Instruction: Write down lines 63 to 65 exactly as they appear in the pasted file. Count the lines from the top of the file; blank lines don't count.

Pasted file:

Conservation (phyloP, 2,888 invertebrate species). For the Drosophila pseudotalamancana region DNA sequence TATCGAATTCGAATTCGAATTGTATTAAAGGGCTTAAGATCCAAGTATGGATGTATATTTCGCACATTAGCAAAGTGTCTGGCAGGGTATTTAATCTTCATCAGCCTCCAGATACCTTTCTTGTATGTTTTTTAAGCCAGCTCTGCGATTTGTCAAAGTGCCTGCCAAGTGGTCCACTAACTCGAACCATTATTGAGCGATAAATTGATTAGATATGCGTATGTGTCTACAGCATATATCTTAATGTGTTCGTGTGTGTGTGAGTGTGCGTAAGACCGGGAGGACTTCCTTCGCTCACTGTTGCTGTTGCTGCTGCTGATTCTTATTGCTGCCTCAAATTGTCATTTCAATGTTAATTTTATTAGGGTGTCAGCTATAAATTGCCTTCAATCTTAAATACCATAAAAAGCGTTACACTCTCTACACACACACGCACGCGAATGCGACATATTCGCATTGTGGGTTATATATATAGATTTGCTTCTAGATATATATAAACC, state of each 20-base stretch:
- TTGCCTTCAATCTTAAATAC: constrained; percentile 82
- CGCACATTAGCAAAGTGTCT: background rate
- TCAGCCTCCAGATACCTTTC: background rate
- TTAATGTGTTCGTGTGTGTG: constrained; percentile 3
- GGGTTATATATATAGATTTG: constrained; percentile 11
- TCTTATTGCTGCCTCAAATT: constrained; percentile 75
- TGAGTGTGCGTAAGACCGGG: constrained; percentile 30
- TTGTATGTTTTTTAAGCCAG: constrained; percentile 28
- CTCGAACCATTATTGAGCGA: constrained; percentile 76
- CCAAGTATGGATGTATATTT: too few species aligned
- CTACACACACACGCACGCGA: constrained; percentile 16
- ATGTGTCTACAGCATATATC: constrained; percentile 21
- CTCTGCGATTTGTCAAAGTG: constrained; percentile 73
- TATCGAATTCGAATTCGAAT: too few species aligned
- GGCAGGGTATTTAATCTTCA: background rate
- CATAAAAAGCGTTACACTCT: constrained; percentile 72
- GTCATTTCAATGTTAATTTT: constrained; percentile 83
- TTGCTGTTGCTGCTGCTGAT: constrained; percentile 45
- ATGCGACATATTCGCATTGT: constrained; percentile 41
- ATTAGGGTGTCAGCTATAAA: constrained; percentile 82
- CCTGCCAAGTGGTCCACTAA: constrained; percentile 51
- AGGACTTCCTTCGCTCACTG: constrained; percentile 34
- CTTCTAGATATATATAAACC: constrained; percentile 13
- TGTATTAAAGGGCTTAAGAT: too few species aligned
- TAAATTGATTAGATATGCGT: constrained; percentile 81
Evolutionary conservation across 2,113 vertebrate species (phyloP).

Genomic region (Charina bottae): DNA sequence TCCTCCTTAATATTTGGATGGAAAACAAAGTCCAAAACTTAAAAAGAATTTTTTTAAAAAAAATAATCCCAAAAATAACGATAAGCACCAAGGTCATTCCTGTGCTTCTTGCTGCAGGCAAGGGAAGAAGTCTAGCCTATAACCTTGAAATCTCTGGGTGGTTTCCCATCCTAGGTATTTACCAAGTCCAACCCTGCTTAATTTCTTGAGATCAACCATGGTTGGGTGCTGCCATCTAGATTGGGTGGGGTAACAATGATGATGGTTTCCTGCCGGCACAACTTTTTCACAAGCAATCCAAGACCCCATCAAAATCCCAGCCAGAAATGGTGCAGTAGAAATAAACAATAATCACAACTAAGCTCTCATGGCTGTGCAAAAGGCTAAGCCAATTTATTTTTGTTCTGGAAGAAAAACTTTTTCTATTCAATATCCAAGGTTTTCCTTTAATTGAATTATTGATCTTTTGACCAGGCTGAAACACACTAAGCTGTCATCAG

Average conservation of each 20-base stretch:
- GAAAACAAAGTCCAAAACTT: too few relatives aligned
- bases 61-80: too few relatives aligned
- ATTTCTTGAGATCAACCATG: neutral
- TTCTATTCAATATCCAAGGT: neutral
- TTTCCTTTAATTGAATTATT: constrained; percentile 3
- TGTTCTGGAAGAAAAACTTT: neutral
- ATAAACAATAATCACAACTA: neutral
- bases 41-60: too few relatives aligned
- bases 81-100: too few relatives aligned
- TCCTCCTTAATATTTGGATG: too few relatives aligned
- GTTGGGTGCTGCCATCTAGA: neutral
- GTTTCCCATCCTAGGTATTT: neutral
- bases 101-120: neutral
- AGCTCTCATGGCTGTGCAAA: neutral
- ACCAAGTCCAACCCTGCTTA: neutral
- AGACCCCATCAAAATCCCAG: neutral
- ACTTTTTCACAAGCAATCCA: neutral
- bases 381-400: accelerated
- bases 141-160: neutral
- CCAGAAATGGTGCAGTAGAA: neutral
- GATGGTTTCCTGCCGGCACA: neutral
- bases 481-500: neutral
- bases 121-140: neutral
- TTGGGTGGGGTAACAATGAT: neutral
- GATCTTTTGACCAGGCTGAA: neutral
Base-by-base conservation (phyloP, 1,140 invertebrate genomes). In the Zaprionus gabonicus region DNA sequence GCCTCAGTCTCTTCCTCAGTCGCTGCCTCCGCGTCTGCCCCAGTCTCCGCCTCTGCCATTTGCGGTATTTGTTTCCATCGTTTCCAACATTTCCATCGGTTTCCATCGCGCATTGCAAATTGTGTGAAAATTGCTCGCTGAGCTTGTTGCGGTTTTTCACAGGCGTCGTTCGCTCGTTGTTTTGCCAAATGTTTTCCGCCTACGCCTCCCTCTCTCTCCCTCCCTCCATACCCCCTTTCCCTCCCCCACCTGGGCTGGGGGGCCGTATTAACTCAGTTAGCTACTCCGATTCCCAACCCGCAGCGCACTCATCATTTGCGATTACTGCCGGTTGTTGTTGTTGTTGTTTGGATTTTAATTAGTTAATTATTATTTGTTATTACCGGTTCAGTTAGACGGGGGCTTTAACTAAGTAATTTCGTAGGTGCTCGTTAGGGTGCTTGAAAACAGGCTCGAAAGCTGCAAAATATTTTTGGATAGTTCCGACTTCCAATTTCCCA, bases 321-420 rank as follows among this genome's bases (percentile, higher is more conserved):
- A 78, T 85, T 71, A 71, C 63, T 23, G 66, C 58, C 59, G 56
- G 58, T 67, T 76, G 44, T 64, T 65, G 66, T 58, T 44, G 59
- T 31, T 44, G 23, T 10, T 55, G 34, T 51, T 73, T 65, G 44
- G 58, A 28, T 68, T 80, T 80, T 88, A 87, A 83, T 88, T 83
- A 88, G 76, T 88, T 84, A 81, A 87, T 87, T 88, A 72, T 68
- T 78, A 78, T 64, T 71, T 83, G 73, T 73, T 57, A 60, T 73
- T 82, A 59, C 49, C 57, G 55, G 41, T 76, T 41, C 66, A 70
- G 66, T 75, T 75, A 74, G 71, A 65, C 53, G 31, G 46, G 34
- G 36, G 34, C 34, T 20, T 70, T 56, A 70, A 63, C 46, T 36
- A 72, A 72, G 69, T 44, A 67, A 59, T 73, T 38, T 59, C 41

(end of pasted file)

- G 66, T 75, T 75, A 74, G 71, A 65, C 53, G 31, G 46, G 34
- G 36, G 34, C 34, T 20, T 70, T 56, A 70, A 63, C 46, T 36
- A 72, A 72, G 69, T 44, A 67, A 59, T 73, T 38, T 59, C 41